“Tu Pimp a Caterpillar”, or “Tu.P.A.C” was the original concept. “To Pimp a Butterfly” was the third studio album by American rapper Kendrick Lamar; released 6 years ago today, on March 15th of 2015 by Top Dawg Entertainment, Aftermath Entertainment, and Interscope Records. This album was certified platinum by the Recording Industry Association of America (RIAA) and sold one million copies in the U.S. by 2017.
The date is February 28, 2014, Kendrick Lamar has just revealed his plans to release a follow-up studio album to his second, Good Kid, M.A.A.D City (2012), while in an interview with Billboard. Lamar had taken an extremely influential trip to South Africa between the releases of Good Kid, M.A.A.D City, and To Pimp a Butterfly.
“I felt like I belonged in Africa. I saw all the things that I wasn’t taught. Probably one of the hardest things to do is put a concept on how beautiful a place can be, and tell a person this while they’re still in the ghettos of Compton. I wanted to put that experience in the music” stated Lamar.
He then goes on to say, “There’s a separation between the light and the dark skin because it’s just in our nature to do so, but we’re all black. This concept came from South Africa and I saw all these different colors speaking a beautiful language.” The caterpillar has evolved.
The Cultural Significance
According to musicologist Will Fulton, “To Pimp a Butterfly” engages in and celebrates the black music tradition. Releasing his album in a time of renewed black activism, Lamar’s song “Alright” has become a rallying cry for the Black Lives Matter movement. Several contemporary progressive news outlets have even posed the idea of “Alright” becoming the Black National Anthem.
Leading up to the much-anticipated release of “TPAB” Lamar released an image of the cover art on Instagram, creating lots of excitement and buzz as this cover tells a story in itself. The cover features vivid imagery… confrontational vivid imagery. The image which appears to be shot in high quality, striking monochrome features a large group of primarily shirtless black adults and children with the addition of one baby (cradled by Lamar himself) arranged in a victory tableau on the lawn in front of the White House. The album’s focus on racial issues was anticipated with the social media showcase of this cover.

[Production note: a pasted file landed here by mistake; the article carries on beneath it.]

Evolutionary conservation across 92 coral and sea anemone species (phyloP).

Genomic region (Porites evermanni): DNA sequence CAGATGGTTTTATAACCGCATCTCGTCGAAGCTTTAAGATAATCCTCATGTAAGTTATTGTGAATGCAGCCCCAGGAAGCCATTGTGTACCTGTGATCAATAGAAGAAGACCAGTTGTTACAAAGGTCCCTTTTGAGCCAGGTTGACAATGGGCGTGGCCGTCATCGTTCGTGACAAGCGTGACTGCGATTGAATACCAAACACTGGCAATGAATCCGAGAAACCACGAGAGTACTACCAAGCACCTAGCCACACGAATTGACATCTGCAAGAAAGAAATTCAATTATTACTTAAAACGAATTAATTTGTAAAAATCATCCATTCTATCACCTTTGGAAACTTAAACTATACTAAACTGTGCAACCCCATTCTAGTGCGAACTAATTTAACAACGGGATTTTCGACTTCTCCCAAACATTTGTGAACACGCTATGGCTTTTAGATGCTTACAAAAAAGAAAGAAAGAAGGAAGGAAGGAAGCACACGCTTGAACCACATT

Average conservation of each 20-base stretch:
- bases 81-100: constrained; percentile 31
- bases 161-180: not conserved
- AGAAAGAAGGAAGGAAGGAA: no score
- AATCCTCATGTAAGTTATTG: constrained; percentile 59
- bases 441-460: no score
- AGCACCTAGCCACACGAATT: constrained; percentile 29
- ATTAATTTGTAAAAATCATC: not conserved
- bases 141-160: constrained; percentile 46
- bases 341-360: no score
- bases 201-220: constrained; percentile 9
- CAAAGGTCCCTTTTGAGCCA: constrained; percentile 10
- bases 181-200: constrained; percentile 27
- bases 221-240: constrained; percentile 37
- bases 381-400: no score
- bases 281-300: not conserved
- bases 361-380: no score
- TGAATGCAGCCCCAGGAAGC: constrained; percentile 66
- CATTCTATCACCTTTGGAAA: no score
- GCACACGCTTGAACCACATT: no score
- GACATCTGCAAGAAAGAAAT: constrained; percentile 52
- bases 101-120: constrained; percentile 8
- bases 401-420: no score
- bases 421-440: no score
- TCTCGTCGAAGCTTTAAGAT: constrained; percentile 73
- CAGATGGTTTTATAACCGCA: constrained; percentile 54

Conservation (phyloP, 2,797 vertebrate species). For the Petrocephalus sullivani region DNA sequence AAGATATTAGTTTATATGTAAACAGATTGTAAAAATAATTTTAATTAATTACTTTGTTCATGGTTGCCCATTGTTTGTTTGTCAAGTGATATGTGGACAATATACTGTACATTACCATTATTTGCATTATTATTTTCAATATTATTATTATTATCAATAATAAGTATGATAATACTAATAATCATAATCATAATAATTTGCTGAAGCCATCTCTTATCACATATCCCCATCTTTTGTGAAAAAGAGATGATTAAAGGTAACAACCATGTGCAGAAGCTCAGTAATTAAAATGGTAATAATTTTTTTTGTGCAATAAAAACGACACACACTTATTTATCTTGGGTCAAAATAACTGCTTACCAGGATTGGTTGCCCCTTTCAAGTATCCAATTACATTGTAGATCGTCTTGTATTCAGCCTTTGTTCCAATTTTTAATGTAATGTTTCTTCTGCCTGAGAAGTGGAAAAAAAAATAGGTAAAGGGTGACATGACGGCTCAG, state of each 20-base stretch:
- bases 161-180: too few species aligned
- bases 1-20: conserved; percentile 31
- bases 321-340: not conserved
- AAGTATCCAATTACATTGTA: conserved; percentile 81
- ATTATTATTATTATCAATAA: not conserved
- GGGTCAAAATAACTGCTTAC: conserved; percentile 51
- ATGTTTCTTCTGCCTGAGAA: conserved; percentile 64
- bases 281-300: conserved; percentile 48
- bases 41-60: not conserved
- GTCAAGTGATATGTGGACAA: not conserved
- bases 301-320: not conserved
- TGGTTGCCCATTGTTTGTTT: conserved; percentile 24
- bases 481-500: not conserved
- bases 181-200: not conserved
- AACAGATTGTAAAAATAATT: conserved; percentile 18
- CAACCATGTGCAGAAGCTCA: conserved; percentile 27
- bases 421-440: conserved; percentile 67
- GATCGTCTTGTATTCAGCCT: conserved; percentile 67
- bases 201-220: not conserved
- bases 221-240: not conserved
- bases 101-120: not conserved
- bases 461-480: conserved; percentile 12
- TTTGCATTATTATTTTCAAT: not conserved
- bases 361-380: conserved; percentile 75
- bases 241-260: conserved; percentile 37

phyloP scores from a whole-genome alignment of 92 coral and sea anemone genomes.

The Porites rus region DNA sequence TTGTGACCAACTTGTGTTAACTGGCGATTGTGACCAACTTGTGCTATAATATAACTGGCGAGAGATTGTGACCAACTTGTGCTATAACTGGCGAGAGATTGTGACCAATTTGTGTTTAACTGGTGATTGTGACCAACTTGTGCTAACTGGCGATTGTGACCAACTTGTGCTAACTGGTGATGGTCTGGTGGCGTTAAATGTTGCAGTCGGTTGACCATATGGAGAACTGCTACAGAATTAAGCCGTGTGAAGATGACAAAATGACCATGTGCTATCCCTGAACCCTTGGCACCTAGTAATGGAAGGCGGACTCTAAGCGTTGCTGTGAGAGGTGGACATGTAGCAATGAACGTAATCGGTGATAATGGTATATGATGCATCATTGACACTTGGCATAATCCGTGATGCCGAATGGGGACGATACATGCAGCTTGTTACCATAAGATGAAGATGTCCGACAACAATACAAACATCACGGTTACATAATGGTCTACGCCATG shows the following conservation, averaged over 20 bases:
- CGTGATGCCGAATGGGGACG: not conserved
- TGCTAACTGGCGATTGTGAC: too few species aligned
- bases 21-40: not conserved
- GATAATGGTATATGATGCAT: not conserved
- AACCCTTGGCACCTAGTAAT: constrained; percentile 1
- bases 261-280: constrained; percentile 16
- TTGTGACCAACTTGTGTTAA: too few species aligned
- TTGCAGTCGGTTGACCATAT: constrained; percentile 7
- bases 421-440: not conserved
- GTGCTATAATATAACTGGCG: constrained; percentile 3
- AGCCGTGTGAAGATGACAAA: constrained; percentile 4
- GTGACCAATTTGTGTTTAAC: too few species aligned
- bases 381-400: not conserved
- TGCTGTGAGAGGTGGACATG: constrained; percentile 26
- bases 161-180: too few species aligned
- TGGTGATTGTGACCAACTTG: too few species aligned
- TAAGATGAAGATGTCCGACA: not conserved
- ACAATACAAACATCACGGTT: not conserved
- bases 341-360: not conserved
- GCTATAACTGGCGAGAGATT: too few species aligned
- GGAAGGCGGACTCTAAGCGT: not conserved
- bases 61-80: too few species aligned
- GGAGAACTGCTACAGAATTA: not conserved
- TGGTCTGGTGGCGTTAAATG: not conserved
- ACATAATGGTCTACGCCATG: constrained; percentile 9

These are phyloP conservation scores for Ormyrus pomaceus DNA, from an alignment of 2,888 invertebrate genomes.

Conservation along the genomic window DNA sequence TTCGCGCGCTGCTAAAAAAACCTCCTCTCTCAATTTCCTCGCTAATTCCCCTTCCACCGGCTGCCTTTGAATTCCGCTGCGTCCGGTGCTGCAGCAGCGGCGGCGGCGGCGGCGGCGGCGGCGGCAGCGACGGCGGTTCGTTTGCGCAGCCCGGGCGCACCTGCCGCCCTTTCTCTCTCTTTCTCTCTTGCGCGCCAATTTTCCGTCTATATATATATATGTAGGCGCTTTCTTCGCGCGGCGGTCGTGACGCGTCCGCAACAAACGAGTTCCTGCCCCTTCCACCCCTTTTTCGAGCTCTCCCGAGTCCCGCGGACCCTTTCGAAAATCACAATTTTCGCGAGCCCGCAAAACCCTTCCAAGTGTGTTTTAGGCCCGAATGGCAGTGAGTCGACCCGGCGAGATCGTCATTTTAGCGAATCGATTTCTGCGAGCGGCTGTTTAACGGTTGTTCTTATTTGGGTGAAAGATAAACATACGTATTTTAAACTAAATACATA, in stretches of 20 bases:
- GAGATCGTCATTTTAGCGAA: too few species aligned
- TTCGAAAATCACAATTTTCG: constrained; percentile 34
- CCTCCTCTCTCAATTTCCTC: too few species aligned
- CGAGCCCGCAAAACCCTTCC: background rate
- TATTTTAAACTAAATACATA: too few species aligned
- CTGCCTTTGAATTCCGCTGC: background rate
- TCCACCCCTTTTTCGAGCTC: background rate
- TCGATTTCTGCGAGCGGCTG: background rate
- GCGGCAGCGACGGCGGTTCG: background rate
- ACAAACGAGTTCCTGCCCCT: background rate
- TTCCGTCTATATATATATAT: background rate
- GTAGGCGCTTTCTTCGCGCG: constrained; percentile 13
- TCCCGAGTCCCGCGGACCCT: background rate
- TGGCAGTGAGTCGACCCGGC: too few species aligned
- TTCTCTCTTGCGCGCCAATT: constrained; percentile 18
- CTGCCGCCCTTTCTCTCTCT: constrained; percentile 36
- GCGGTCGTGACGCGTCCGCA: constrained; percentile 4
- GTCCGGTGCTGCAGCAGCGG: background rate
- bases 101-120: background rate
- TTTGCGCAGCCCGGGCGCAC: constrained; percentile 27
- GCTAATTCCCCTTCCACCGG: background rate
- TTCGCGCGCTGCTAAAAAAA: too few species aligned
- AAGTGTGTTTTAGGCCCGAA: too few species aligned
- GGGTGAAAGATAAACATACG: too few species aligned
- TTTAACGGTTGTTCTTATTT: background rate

What Kendrick Actually Made From Streams
Less than a week following the release of “TPAB” Kendrick Lamar smashes the Spotify all-time streaming record with over a whopping 9.3 million streams. How much did Kendrick make off of this project? Music Think Tank has laid out some rough theoretical numbers for the month (four weeks) following the release of the album.
Upon diving into the analytics of the streams and Spotify’s payouts; Kendrick Lamar made roughly $1.4 million off of this project from streams alone.
The Contributors Behind the Scenes
What is considered by many to be the greatest album of 2015 and by some, of all time, held many contributors.
Interestingly, Prince nearly made this list with a potential contribution but did not end up finding a place in the album.
Kendrick Lamar will stand forever in history not only with his incredible vocals but additionally and more powerfully with the incredible influence he has had on the Black community and their push for equality.
Some of the most notable contributors to “To Pimp A Butterfly” were:
Snoop Dog, who appears in “Institutionalized” and appears to rap about an origin story.
Anna Wise, who is credited as a guest in “Institutionalized” and “These Walls.”
Terrace Martin, who assists in the production of this soundscape.
Lalah Hathaway, who appears as a backing vocalist in “Complexion (A Zulu Love).”
Bilal is the male singer featured on “Institutionalized” and “These Walls.”
Flying Lotus who served as an experimental producer.
Ron Isley pops up alongside James Fauntleroy on “How Much A Dollar Cost,”
Thundercat shows up to make the songs “Wesley’s Theory” and “These Walls” even spacier.
And most notably Tupac Shakur, Lamar’s idol, who influenced Kendrick to base this album on the issues it heavily focuses on.